One example of a promising source of gravitational waves is the gravitational collapse of the rotating core of a massive star to a neutron star and the subsequent explosion of the star in a spectacular supernova event: During the collapse, within fractions of a second, a mass larger than that of our sun is compressed to densities exceeding 100 millions of tons per cubic centimeter, until the contraction is stopped by the core bounce. However, so far the search for gravitational waves from a supernova was impeded by the rather crude knowledge of the expected burst signal from the core bounce.

A first approach to produce templates of gravitational wave signals from stars dying as a supernova was already successfully undertaken several years ago at the Max Planck Institute for Astrophysics (see linkPfeil.gifResearch Highlight November 2001). However, these templates predicted a large variability of the way the collapse and bounce proceeds. The corresponding uncertainty of the wave signal hampered an application of the most efficient available filters in the detector signal analysis.

Greatly improving on these previous results, again scientists from the Max Planck Institute for Astrophysics in cooperation with Christian D. Ott (previously linkPfeilExtern.gifMax Planck Institute for Gravitational Physics, Golm, Germany; now linkPfeilExtern.gifDepartment of Astronomy and Steward Observatory, linkPfeilExtern.gifUniversity of Arizona, U.S.A.) and supported by Ian Hawke (linkPfeilExtern.gifSchool of Mathematics, linkPfeilExtern.gifUniversity of Southampton, U.K.) as well as by Erik Schnetter and Burkhard Zink (both linkPfeilExtern.gifCenter for Computation & Technology, linkPfeilExtern.gifLouisiana State University, U.S.A.) have now accomplished new multi-dimensional supercomputer simulations of many rotating stellar core collapse models. In contrast to the old simpler computations, now much better initial models for the pre-collapse stellar cores were used, a more realistic microphysical description of matter was implemented, and the effects of neutrinos during the contraction phase were taken into account.

Most interestingly, with all these important improvements taken into account, the previously obtained diversity of the gravitational wave signals disappears, with only one signal type surviving (see Fig. 2). This type is known as Type I and is characterized by a positive pre-bounce signal rise and a large negative spike during bounce, followed by a ring-down phase during which the signal slowly dies off.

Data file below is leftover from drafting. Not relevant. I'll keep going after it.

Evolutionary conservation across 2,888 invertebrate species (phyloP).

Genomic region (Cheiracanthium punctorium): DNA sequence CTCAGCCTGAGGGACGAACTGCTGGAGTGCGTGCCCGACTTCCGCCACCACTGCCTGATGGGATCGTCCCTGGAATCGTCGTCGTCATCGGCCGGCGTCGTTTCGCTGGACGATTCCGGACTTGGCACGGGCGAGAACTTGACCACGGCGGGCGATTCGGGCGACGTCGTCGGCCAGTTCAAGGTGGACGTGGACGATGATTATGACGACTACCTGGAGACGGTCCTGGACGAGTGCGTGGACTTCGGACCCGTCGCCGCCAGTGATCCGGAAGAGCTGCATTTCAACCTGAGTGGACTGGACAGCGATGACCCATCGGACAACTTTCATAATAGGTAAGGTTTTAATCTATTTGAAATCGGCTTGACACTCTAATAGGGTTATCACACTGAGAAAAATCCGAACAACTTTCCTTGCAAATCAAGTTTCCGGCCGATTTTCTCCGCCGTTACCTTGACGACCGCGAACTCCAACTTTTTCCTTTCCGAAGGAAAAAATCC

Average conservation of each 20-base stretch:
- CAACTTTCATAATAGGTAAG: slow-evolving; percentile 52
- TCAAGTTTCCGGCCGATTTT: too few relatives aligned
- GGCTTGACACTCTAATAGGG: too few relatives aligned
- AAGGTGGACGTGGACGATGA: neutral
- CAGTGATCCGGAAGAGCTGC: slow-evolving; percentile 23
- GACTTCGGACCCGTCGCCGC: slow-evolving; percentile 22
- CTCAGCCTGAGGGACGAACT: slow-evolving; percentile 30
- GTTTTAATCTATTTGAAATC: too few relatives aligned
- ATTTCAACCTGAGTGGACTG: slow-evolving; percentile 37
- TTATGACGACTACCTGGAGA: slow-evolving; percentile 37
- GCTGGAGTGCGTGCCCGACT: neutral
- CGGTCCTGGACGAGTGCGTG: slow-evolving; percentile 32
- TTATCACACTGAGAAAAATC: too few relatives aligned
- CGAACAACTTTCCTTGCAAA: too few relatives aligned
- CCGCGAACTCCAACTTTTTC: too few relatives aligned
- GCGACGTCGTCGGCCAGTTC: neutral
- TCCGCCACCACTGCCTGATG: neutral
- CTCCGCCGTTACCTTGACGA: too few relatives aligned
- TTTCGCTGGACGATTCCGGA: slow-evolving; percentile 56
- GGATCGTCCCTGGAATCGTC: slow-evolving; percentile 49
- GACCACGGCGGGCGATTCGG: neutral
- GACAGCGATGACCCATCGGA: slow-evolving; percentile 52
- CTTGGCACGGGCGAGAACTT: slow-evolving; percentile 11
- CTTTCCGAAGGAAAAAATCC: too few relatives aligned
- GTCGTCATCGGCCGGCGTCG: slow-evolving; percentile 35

The finding that for improved models the gravitational wave templates become more generic has important implications for a possible detection of such an event. Obviously, with better knowledge of the expected signal and more robust predictions, fine-tuned data analysis methods can be applied to extract such signals from the data streams measured in the detectors. More importantly, as the frequencies of the signal templates cluster in a very narrow range, the interferometer detectors themselves can be fine-tuned to search predominantly in a narrow frequency band (see Fig. 3). In addition, resonant detectors, which are already narrow-banded by construction, can very effectively join the search.

With such techniques and a combined effort of several detectors, the detection range can probably be extended far beyond our Galaxy in the near future. This greatly increases the prospects for a signal detection, as otherwise hopes would solely rest on the rather rare event of a supernova in our own Galaxy.


H. Dimmelmeier, H.-T. Janka, A. Marek, E. Müller


Publication

C.D. Ott, H. Dimmelmeier, A. Marek, H.-T. Janka, I. Hawke, B. Zink, and E. Schnetter,
"3D Collapse of Rotating Stellar Iron Cores in General Relativity with Microphysics",
Physical Review Letters, submitted; linkPfeilExtern.gifastro-ph/0609819

H. Dimmelmeier, C.D. Ott, H.-T. Janka, A. Marek, and E. Müller,
"Generic Gravitational Wave Signals from the Collapse of Rotating Stellar Iron Cores",
Physical Review Letters, submitted; linkPfeilExtern.gifastro-ph/0702305

C.D. Ott, H. Dimmelmeier, A. Marek, H.-T. Janka, B. Zink, I. Hawke, and E. Schnetter,
"Rotating Collapse of Stellar Iron Cores in General Relativity",
Proceedings of the New Frontiers in Numerical Relativity Conference, AEI Golm, Germany, 2007; linkPfeilExtern.gifastro-ph/0612638